Review of ‘Peak Place-Names’, by Louis McMeeken

This review is by Julie Bunting, and was published originally in The Peak Advertiser, the Peak District's local free newspaper, on 8th September 2003, and is reproduced with Julie's kind permission.

by Louis McMeeken
Published by Halsgrove
ISBN 1-84114-271-9 (2003)

My guess is that Louis McMeeken has been working on this book for years, without even being aware of it. The breadth of his knowledge is not acquired simply by research and he will have gleaned a rich hoard of facts through his post in the Tourist Information Centre at Bakewell. As far as both visitors and Peaklanders are concerned, queries about place names are what is known in modern jargon as a FAQ (frequently asked question).

This book is packed with information as surprising as it is fascinating, and how the author enjoys himself. He reveals that Goatscliffe owes more to marigolds than goats and Endcliffe hides a connection with ducks. Then there is the revelation that Abba used to live in the High Peak, and how appropriate the derivations of Matlock and Bakewell turn out to be ... but wherefore Toilet Wood and Mincing Wood? Kiss Wood sounds acceptable enough but it has lost a central word which developed shock value and had to be dropped.

It transpires that Peak place-names owe much to the Celts, something to the Anglo-Saxons and a little to the Normans. In unravelling the meaning of rivers 'and other wet places', Louis McMeeken writes that 'they retain names which could be unchanged since they were first named by the first prehistoric settlers'. From now on I will think of the lovely Wye as the 'moving one' or 'carrier'.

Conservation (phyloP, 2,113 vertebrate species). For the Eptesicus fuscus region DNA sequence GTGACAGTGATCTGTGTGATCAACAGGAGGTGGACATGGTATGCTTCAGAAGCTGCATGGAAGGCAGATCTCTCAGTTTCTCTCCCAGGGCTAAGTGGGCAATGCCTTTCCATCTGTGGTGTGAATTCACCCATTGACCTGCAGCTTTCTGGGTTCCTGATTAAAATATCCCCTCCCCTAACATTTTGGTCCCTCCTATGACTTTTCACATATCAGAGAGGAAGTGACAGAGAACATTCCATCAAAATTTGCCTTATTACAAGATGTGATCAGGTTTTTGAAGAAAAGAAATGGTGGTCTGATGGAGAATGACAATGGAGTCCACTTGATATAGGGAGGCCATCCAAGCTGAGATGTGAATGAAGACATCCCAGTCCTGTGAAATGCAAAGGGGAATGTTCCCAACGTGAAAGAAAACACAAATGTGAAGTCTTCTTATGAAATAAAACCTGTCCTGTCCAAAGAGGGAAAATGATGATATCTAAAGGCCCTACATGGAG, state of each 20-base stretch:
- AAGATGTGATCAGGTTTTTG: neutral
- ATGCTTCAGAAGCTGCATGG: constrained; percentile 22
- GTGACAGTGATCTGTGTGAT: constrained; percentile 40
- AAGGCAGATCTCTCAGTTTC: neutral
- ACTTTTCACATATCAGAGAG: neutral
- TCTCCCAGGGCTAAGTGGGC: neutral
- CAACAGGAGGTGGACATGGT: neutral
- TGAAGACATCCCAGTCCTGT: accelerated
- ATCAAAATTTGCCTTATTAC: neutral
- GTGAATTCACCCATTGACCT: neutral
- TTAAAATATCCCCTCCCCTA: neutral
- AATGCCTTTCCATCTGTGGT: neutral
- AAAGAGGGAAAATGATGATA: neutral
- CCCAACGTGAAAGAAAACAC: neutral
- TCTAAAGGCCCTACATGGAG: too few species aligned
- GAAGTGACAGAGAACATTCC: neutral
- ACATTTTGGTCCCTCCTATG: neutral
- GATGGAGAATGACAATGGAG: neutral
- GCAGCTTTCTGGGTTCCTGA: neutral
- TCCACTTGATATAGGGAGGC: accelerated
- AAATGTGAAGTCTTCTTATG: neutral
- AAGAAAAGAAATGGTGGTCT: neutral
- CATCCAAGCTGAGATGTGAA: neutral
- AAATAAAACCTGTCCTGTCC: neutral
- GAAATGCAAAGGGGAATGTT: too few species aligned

Here and there are history lessons in cultivation: flax (Latin: linum) at Lin Dale, Cranberry Clough, Parsley Hay and Cressbrook, Thatch Meadows and Candlerush Edge all speak for themselves. Not so easy are Cinnamon Hill and the wonderful Cacklemackle.

This entertaining and informative book is broken down into 18 chapters. With a full-colour cover and a generous selection of clear black and white photographs only one thing is missing, and that is an index. My own bound-to-prove invaluable copy already bristles with bookmarks for future reference!

Review by Julie Bunting

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